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Book VI.

PROB. B. THEOR.

See Note.

IF an angle of a triangle be bisected by a straight line, which likewise cuts the base; the rectangle con. tained by the sides of the triangle is equal to the rect. angle contained by the segments of the base, together with the square of the straight line bisecting the angle.

b 21. 3.

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Let ABC be a triangle, and let the angle BAC be bisected by the straight line AD; the rectangle BA, AC is equal to the rectangle BD, DC, together with the square of AD.

Describe the circlea ACB about the triangle, and produce
AD to the circumference in E,

Α.
and join EC: then because the
angle BAD is equal to the angle
CĂE, and the angle ABD to the
angleb AEC, for they are in the B

segment; the triangles
ABD, AEC are equiangular to
one another; therefore as BA to
AD, so ise EA to AC, and con-
sequently the rectangle BA, AC
is equald to the rectangle EA,

E AD, that is °, to the rectangle ED, DA, together with the square of AD : but the rectangle ED, DA is equal to the rectanglef BD. DC. Therefore the rectangle BA, AC is equal to the rectangle BD, DC, together with the square of AD. Wherefore, if an angle, &c. Q. E. D.

C 4.6.

d 16. 6. e 3. 2.

f 35. 3.

PROP. C. THEOR.

See Note.

IF from any angle of a triangle a straight line be drawn perpendicular to the base; the rectangle con. tained by the sides of the triangle is equal to the rectangle contained by the perpendicular and the diameter of the circle described about the triangle.

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Let ABC be a triangle, and AD the perpendicular from the angle A to the base BC; the rectangle BA, AC is equal to the rectangle contained by AD and the diameter of the circle described about the triangle.

Book VI.

2 5. 4.
b 31. 3.

raigh

с

Describe a the circle ACB about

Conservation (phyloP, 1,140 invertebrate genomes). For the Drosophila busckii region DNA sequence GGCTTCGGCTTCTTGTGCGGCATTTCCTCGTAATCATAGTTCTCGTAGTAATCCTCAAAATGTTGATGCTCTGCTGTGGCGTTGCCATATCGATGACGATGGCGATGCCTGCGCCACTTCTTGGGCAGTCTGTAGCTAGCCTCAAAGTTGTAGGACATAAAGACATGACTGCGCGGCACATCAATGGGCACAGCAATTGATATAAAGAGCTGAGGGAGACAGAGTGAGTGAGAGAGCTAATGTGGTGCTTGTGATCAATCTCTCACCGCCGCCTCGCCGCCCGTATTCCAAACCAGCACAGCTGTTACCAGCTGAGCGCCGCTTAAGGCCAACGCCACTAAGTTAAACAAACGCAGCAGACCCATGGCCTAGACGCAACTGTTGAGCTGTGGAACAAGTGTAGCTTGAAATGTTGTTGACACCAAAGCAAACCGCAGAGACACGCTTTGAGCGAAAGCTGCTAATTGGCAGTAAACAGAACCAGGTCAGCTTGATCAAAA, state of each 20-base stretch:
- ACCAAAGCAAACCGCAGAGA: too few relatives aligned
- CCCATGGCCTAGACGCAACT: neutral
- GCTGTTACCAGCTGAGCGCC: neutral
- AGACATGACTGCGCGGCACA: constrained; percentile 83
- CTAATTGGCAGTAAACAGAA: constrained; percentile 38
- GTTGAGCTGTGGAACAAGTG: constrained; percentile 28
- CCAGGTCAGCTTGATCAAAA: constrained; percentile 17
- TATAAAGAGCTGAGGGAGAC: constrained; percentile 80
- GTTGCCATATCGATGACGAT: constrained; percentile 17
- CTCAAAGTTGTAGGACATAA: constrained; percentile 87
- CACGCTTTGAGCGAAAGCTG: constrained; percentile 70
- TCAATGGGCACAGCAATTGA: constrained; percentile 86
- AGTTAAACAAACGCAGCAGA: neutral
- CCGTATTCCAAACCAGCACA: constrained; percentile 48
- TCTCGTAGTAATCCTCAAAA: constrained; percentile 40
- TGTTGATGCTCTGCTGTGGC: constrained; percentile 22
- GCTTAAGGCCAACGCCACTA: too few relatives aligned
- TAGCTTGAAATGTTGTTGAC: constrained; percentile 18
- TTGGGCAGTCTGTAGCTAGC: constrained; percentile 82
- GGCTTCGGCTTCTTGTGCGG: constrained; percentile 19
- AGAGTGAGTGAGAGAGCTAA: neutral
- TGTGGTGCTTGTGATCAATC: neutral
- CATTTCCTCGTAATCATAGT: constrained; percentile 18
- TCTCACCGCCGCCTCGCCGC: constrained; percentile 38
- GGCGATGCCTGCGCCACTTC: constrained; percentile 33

the triangle, and draw its diameter
AE, and join EC:because the right
angle BDA is equal b to the angie
ECA in a semicircle, and the angle B

ABD to the angle AEC in the saine
i segmento; the triangles ABD, AEC
are equiangular: therefore as a BA
to AD, so is EA to AC; and conse-
quently the rectangle BA, AC is
equal e to the rectangle EA, AD.
If, therefore, from an angle, &c.
Q. E. D.

c'21.3

CO recta

d 4. 6.

ther

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THE rectangle contained by the diagonals of a See Note: quadilateral inscribed in a circle, is equal to both the rectangles contained by its opposite sides.

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Let ABCD be any quadrilateral inscribed in a circle, and join AC, BD; the rectangle contained by AC, BD is equal to the two rectangles contained by AB, CD, and by AD, BC.

Make the angle ABE equal to the angle DBC; add to each
of these the common angle EBD, then the angle ABD is equal

a 21. 3.
to the angle EBC: and the angle BDA is equal a to the an-
gle BCE, because they are in the same segment; therefore
the triangle ABD is equiangular

b 4. 6.'
to the triangle BCE: wherefore b

с
as BC is to CE, so is BD to DA;
and consequently the rectangle

c 16.6.
BC, AD is equal to the rectangle
BD,CE: again, because the angle
ABE is equal to the angle DBC,
and the angle a BAE to the angle
BDC, the triangle ABE is equi-

D angular to the triangle BCD: as therefore BA to AE, so is BD to A DC; wherefore the rectangle BA, DC is equal to the rectangle BD, AE: but the rectangle BC, AD has been shown equal to the rectangle BD, CE: therefore the whole rectangle AC, BD d is equal to the rect-d42 angle AB, DC, together with the rectangle AD, BC. Therefore the rectangle, &c. Q. E. D."

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• This is a Lemma of Cl. Ptolomæus, in page 9 of his peyaan pyro Tuis.

THE

ELEMENTS OF EUCLID.

BOOK XI.

DEFINITIONS.

I.
Book X1. A SOLID is that which hath length, breadth, and thickness.

II.
That which bounds a solid is a superficies.

III.
A straight line is perpendicular, or at right angles to a plane,